- Paperback: 172 pages
- Publisher: Lulu.com; 1st edition (April 15, 2007)
- Language: English
- ISBN-10: 1430313862
- ISBN-13: 978-1430313861
- Product Dimensions: 6 x 0.4 x 9 inches
- Shipping Weight: 8.8 ounces
- Average Customer Review: 6 customer reviews
- Amazon Best Sellers Rank: #2,657,629 in Books (See Top 100 in Books)
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Nine Nine Eight: The Glory Days of Buffalo Shopping 1st Edition
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Top customer reviews
Buffalo was once a booming, growing city, one of the ten largest American cities. Fueled first by the Erie Canal, then by Niagara's electricity, and then by the powerful industrial engines of steel, autos and chemicals, the years following World War II have not been kind to Buffalo. Long-time Buffalo residents will easily recognize the stores that once made Buffalo a shopping mecca and that now form the retail equivalent of failed dot-com companies and former Ben & Jerry flavors. Industrial decline, recessions, bad management decisions, overexpansion, undercapitalization, hubris, and urban decay all contributed to the end to such once-proud stores as Hens & Kelly's, Adam Meldrum & Anderson, the Hengerer Company, Sample, Berger's, Bell's IGA and more. Like much of the rest of the country, family-owned businesses have given way to the Wal-marts, Targets, Wegman's and other behemoths. The overall decline of business, industry and the economy in western New York makes this decay all the more sad and distressing. There appears to be no end in sight.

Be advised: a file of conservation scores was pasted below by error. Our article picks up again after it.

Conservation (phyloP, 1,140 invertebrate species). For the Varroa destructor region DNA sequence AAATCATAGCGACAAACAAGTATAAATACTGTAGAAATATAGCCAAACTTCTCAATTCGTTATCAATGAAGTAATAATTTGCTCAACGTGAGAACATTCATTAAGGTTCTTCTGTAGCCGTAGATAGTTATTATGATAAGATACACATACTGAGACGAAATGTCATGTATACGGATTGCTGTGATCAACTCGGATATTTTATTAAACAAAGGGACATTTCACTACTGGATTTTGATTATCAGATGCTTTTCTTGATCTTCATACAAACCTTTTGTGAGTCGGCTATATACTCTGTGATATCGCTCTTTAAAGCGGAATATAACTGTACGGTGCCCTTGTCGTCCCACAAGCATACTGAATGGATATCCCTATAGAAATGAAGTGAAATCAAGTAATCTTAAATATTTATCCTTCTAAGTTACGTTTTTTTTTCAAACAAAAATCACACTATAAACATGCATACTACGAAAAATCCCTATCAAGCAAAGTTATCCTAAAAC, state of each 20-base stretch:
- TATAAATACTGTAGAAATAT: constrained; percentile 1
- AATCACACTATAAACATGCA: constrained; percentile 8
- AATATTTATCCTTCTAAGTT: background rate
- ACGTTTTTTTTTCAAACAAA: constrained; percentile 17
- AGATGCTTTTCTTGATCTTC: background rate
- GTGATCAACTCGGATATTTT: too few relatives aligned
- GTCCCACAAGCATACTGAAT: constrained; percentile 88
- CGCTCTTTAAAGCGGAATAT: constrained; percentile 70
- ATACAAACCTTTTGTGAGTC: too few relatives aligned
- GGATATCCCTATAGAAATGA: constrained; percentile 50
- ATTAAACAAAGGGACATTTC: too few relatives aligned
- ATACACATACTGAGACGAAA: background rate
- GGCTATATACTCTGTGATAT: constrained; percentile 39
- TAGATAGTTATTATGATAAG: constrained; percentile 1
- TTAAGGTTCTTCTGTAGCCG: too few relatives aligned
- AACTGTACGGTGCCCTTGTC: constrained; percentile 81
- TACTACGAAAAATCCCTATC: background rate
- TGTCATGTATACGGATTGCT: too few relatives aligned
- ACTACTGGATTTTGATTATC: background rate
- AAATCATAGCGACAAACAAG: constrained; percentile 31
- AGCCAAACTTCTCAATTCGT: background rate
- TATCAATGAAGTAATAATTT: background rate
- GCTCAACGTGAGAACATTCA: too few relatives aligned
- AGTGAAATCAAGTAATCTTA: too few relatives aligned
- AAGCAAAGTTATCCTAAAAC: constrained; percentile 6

The disappointment of this book is that is more of a bilbliogrphy than a narrative. Short opening and closing chapters give some contect and each store's growth usually contains some personal anecdotes, quotes and history but, for the most part, "Nine Nine Eight" reads like a Sears catalog of former products. And there is apparently no light at the end of this long, dark tunnel. For more illumination, read Goldman's "City on the edge."